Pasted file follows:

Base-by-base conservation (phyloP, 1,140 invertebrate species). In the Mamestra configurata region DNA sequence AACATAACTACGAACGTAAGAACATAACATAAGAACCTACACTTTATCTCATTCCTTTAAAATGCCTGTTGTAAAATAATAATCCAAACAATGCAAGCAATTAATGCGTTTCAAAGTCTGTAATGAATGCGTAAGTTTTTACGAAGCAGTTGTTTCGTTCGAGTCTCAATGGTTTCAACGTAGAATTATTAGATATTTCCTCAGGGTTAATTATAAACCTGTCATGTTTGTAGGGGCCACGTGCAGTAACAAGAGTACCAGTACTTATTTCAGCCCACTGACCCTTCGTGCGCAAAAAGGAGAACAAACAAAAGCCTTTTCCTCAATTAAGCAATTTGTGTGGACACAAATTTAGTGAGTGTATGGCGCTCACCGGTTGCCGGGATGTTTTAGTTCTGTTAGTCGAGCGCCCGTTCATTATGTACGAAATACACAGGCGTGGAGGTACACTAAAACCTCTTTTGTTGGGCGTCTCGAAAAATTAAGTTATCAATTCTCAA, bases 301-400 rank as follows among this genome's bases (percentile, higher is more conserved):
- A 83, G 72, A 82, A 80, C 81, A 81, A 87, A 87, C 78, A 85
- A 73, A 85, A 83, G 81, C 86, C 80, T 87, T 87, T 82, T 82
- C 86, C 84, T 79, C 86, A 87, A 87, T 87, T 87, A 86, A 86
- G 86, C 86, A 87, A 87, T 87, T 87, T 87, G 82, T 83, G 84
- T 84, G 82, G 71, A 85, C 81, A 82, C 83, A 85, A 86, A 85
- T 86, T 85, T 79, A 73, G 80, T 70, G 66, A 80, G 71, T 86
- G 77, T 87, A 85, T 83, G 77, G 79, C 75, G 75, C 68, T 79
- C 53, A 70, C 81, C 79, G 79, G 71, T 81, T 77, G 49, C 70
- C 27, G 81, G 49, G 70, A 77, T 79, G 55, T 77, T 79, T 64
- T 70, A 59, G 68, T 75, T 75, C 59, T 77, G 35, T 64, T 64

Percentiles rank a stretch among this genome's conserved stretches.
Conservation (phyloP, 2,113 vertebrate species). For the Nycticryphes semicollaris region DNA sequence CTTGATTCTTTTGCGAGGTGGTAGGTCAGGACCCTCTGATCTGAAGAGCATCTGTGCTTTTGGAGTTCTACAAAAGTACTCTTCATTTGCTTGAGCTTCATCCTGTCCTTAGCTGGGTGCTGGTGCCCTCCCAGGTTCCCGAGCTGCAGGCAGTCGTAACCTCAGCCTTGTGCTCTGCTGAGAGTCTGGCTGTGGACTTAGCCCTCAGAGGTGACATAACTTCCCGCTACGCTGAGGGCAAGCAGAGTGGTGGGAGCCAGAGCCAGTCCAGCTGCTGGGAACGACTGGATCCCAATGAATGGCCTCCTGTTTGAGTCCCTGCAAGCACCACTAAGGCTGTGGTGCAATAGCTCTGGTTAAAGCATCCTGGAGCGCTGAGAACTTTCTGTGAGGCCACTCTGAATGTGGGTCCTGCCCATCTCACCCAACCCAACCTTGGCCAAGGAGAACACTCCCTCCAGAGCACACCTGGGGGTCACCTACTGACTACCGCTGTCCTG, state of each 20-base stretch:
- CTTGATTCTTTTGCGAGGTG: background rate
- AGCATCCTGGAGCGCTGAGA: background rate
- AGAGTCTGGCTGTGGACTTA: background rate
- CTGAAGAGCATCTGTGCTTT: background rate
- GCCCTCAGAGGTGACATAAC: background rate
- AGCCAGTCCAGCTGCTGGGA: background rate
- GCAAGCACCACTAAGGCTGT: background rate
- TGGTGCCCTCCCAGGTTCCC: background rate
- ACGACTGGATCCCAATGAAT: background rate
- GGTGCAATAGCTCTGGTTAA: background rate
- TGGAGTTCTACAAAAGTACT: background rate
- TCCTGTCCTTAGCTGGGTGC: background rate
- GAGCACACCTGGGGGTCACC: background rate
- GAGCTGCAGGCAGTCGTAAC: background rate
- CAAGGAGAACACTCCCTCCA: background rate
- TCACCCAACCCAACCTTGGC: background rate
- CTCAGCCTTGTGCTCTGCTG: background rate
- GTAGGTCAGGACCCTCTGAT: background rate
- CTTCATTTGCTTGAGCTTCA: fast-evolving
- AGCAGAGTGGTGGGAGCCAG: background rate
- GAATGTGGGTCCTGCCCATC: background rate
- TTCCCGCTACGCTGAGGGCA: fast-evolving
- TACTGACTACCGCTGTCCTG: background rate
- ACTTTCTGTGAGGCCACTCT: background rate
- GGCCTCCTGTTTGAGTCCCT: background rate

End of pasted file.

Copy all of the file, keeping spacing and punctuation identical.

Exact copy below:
Base-by-base conservation (phyloP, 1,140 invertebrate species). In the Mamestra configurata region DNA sequence AACATAACTACGAACGTAAGAACATAACATAAGAACCTACACTTTATCTCATTCCTTTAAAATGCCTGTTGTAAAATAATAATCCAAACAATGCAAGCAATTAATGCGTTTCAAAGTCTGTAATGAATGCGTAAGTTTTTACGAAGCAGTTGTTTCGTTCGAGTCTCAATGGTTTCAACGTAGAATTATTAGATATTTCCTCAGGGTTAATTATAAACCTGTCATGTTTGTAGGGGCCACGTGCAGTAACAAGAGTACCAGTACTTATTTCAGCCCACTGACCCTTCGTGCGCAAAAAGGAGAACAAACAAAAGCCTTTTCCTCAATTAAGCAATTTGTGTGGACACAAATTTAGTGAGTGTATGGCGCTCACCGGTTGCCGGGATGTTTTAGTTCTGTTAGTCGAGCGCCCGTTCATTATGTACGAAATACACAGGCGTGGAGGTACACTAAAACCTCTTTTGTTGGGCGTCTCGAAAAATTAAGTTATCAATTCTCAA, bases 301-400 rank as follows among this genome's bases (percentile, higher is more conserved):
- A 83, G 72, A 82, A 80, C 81, A 81, A 87, A 87, C 78, A 85
- A 73, A 85, A 83, G 81, C 86, C 80, T 87, T 87, T 82, T 82
- C 86, C 84, T 79, C 86, A 87, A 87, T 87, T 87, A 86, A 86
- G 86, C 86, A 87, A 87, T 87, T 87, T 87, G 82, T 83, G 84
- T 84, G 82, G 71, A 85, C 81, A 82, C 83, A 85, A 86, A 85
- T 86, T 85, T 79, A 73, G 80, T 70, G 66, A 80, G 71, T 86
- G 77, T 87, A 85, T 83, G 77, G 79, C 75, G 75, C 68, T 79
- C 53, A 70, C 81, C 79, G 79, G 71, T 81, T 77, G 49, C 70
- C 27, G 81, G 49, G 70, A 77, T 79, G 55, T 77, T 79, T 64
- T 70, A 59, G 68, T 75, T 75, C 59, T 77, G 35, T 64, T 64

Percentiles rank a stretch among this genome's conserved stretches.
Conservation (phyloP, 2,113 vertebrate species). For the Nycticryphes semicollaris region DNA sequence CTTGATTCTTTTGCGAGGTGGTAGGTCAGGACCCTCTGATCTGAAGAGCATCTGTGCTTTTGGAGTTCTACAAAAGTACTCTTCATTTGCTTGAGCTTCATCCTGTCCTTAGCTGGGTGCTGGTGCCCTCCCAGGTTCCCGAGCTGCAGGCAGTCGTAACCTCAGCCTTGTGCTCTGCTGAGAGTCTGGCTGTGGACTTAGCCCTCAGAGGTGACATAACTTCCCGCTACGCTGAGGGCAAGCAGAGTGGTGGGAGCCAGAGCCAGTCCAGCTGCTGGGAACGACTGGATCCCAATGAATGGCCTCCTGTTTGAGTCCCTGCAAGCACCACTAAGGCTGTGGTGCAATAGCTCTGGTTAAAGCATCCTGGAGCGCTGAGAACTTTCTGTGAGGCCACTCTGAATGTGGGTCCTGCCCATCTCACCCAACCCAACCTTGGCCAAGGAGAACACTCCCTCCAGAGCACACCTGGGGGTCACCTACTGACTACCGCTGTCCTG, state of each 20-base stretch:
- CTTGATTCTTTTGCGAGGTG: background rate
- AGCATCCTGGAGCGCTGAGA: background rate
- AGAGTCTGGCTGTGGACTTA: background rate
- CTGAAGAGCATCTGTGCTTT: background rate
- GCCCTCAGAGGTGACATAAC: background rate
- AGCCAGTCCAGCTGCTGGGA: background rate
- GCAAGCACCACTAAGGCTGT: background rate
- TGGTGCCCTCCCAGGTTCCC: background rate
- ACGACTGGATCCCAATGAAT: background rate
- GGTGCAATAGCTCTGGTTAA: background rate
- TGGAGTTCTACAAAAGTACT: background rate
- TCCTGTCCTTAGCTGGGTGC: background rate
- GAGCACACCTGGGGGTCACC: background rate
- GAGCTGCAGGCAGTCGTAAC: background rate
- CAAGGAGAACACTCCCTCCA: background rate
- TCACCCAACCCAACCTTGGC: background rate
- CTCAGCCTTGTGCTCTGCTG: background rate
- GTAGGTCAGGACCCTCTGAT: background rate
- CTTCATTTGCTTGAGCTTCA: fast-evolving
- AGCAGAGTGGTGGGAGCCAG: background rate
- GAATGTGGGTCCTGCCCATC: background rate
- TTCCCGCTACGCTGAGGGCA: fast-evolving
- TACTGACTACCGCTGTCCTG: background rate
- ACTTTCTGTGAGGCCACTCT: background rate
- GGCCTCCTGTTTGAGTCCCT: background rate